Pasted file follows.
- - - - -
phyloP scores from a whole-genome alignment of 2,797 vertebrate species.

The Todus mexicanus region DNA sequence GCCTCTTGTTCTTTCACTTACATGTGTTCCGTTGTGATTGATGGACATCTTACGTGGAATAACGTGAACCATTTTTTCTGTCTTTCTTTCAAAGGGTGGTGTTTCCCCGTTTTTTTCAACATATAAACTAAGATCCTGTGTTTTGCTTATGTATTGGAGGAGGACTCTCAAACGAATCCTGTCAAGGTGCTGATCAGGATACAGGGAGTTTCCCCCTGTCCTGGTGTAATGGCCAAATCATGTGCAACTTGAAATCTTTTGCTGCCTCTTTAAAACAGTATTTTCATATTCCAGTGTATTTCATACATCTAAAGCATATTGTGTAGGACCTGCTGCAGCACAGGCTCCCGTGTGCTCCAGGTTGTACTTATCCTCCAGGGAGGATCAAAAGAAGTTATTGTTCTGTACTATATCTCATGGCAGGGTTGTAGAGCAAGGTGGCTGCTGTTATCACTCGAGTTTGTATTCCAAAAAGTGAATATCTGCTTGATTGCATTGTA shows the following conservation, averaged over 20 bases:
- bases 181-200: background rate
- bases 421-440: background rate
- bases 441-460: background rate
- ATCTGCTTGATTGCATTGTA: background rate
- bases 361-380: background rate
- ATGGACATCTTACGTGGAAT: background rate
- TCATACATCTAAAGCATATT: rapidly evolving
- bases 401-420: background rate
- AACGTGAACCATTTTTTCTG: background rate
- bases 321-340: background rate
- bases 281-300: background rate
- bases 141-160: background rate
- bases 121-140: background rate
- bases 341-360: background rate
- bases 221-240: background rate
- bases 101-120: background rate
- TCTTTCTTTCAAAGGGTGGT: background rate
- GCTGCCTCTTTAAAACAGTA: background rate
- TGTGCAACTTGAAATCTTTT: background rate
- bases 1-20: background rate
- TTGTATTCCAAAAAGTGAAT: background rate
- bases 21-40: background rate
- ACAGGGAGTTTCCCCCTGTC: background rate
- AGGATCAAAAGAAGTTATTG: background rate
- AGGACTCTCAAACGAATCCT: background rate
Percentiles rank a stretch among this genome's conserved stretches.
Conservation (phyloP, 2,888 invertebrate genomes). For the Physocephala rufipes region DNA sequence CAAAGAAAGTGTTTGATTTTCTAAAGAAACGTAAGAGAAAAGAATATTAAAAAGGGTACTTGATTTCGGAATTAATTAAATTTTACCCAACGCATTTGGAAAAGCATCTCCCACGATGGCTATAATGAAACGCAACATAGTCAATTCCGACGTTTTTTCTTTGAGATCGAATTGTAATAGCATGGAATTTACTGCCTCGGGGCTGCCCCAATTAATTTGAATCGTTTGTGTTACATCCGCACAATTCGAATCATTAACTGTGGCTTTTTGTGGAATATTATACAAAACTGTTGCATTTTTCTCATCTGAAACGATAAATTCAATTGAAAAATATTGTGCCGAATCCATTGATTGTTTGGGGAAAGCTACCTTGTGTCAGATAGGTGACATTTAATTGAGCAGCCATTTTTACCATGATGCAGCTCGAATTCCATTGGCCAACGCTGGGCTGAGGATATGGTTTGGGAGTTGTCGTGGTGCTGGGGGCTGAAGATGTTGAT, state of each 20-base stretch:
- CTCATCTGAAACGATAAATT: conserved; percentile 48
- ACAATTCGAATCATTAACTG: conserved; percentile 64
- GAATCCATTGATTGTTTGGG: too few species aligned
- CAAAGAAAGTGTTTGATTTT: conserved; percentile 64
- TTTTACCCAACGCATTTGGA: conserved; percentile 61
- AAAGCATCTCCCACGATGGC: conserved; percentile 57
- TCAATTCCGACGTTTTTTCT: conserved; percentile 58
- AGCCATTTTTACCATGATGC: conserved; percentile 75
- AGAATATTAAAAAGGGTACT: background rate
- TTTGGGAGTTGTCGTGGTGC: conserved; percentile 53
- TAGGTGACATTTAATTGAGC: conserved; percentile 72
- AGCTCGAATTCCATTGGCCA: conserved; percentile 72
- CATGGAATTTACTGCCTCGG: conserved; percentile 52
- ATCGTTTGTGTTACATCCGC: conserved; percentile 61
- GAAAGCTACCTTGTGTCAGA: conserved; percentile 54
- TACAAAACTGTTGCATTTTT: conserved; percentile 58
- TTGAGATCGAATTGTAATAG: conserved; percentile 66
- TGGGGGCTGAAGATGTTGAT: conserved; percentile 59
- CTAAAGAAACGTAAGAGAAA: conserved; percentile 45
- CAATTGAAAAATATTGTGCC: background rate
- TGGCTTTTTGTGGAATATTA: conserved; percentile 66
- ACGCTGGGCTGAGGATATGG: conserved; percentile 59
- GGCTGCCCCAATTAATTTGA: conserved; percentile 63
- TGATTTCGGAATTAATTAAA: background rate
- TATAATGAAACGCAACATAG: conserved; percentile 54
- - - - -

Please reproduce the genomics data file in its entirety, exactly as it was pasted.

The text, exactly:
phyloP scores from a whole-genome alignment of 2,797 vertebrate species.

The Todus mexicanus region DNA sequence GCCTCTTGTTCTTTCACTTACATGTGTTCCGTTGTGATTGATGGACATCTTACGTGGAATAACGTGAACCATTTTTTCTGTCTTTCTTTCAAAGGGTGGTGTTTCCCCGTTTTTTTCAACATATAAACTAAGATCCTGTGTTTTGCTTATGTATTGGAGGAGGACTCTCAAACGAATCCTGTCAAGGTGCTGATCAGGATACAGGGAGTTTCCCCCTGTCCTGGTGTAATGGCCAAATCATGTGCAACTTGAAATCTTTTGCTGCCTCTTTAAAACAGTATTTTCATATTCCAGTGTATTTCATACATCTAAAGCATATTGTGTAGGACCTGCTGCAGCACAGGCTCCCGTGTGCTCCAGGTTGTACTTATCCTCCAGGGAGGATCAAAAGAAGTTATTGTTCTGTACTATATCTCATGGCAGGGTTGTAGAGCAAGGTGGCTGCTGTTATCACTCGAGTTTGTATTCCAAAAAGTGAATATCTGCTTGATTGCATTGTA shows the following conservation, averaged over 20 bases:
- bases 181-200: background rate
- bases 421-440: background rate
- bases 441-460: background rate
- ATCTGCTTGATTGCATTGTA: background rate
- bases 361-380: background rate
- ATGGACATCTTACGTGGAAT: background rate
- TCATACATCTAAAGCATATT: rapidly evolving
- bases 401-420: background rate
- AACGTGAACCATTTTTTCTG: background rate
- bases 321-340: background rate
- bases 281-300: background rate
- bases 141-160: background rate
- bases 121-140: background rate
- bases 341-360: background rate
- bases 221-240: background rate
- bases 101-120: background rate
- TCTTTCTTTCAAAGGGTGGT: background rate
- GCTGCCTCTTTAAAACAGTA: background rate
- TGTGCAACTTGAAATCTTTT: background rate
- bases 1-20: background rate
- TTGTATTCCAAAAAGTGAAT: background rate
- bases 21-40: background rate
- ACAGGGAGTTTCCCCCTGTC: background rate
- AGGATCAAAAGAAGTTATTG: background rate
- AGGACTCTCAAACGAATCCT: background rate
Percentiles rank a stretch among this genome's conserved stretches.
Conservation (phyloP, 2,888 invertebrate genomes). For the Physocephala rufipes region DNA sequence CAAAGAAAGTGTTTGATTTTCTAAAGAAACGTAAGAGAAAAGAATATTAAAAAGGGTACTTGATTTCGGAATTAATTAAATTTTACCCAACGCATTTGGAAAAGCATCTCCCACGATGGCTATAATGAAACGCAACATAGTCAATTCCGACGTTTTTTCTTTGAGATCGAATTGTAATAGCATGGAATTTACTGCCTCGGGGCTGCCCCAATTAATTTGAATCGTTTGTGTTACATCCGCACAATTCGAATCATTAACTGTGGCTTTTTGTGGAATATTATACAAAACTGTTGCATTTTTCTCATCTGAAACGATAAATTCAATTGAAAAATATTGTGCCGAATCCATTGATTGTTTGGGGAAAGCTACCTTGTGTCAGATAGGTGACATTTAATTGAGCAGCCATTTTTACCATGATGCAGCTCGAATTCCATTGGCCAACGCTGGGCTGAGGATATGGTTTGGGAGTTGTCGTGGTGCTGGGGGCTGAAGATGTTGAT, state of each 20-base stretch:
- CTCATCTGAAACGATAAATT: conserved; percentile 48
- ACAATTCGAATCATTAACTG: conserved; percentile 64
- GAATCCATTGATTGTTTGGG: too few species aligned
- CAAAGAAAGTGTTTGATTTT: conserved; percentile 64
- TTTTACCCAACGCATTTGGA: conserved; percentile 61
- AAAGCATCTCCCACGATGGC: conserved; percentile 57
- TCAATTCCGACGTTTTTTCT: conserved; percentile 58
- AGCCATTTTTACCATGATGC: conserved; percentile 75
- AGAATATTAAAAAGGGTACT: background rate
- TTTGGGAGTTGTCGTGGTGC: conserved; percentile 53
- TAGGTGACATTTAATTGAGC: conserved; percentile 72
- AGCTCGAATTCCATTGGCCA: conserved; percentile 72
- CATGGAATTTACTGCCTCGG: conserved; percentile 52
- ATCGTTTGTGTTACATCCGC: conserved; percentile 61
- GAAAGCTACCTTGTGTCAGA: conserved; percentile 54
- TACAAAACTGTTGCATTTTT: conserved; percentile 58
- TTGAGATCGAATTGTAATAG: conserved; percentile 66
- TGGGGGCTGAAGATGTTGAT: conserved; percentile 59
- CTAAAGAAACGTAAGAGAAA: conserved; percentile 45
- CAATTGAAAAATATTGTGCC: background rate
- TGGCTTTTTGTGGAATATTA: conserved; percentile 66
- ACGCTGGGCTGAGGATATGG: conserved; percentile 59
- GGCTGCCCCAATTAATTTGA: conserved; percentile 63
- TGATTTCGGAATTAATTAAA: background rate
- TATAATGAAACGCAACATAG: conserved; percentile 54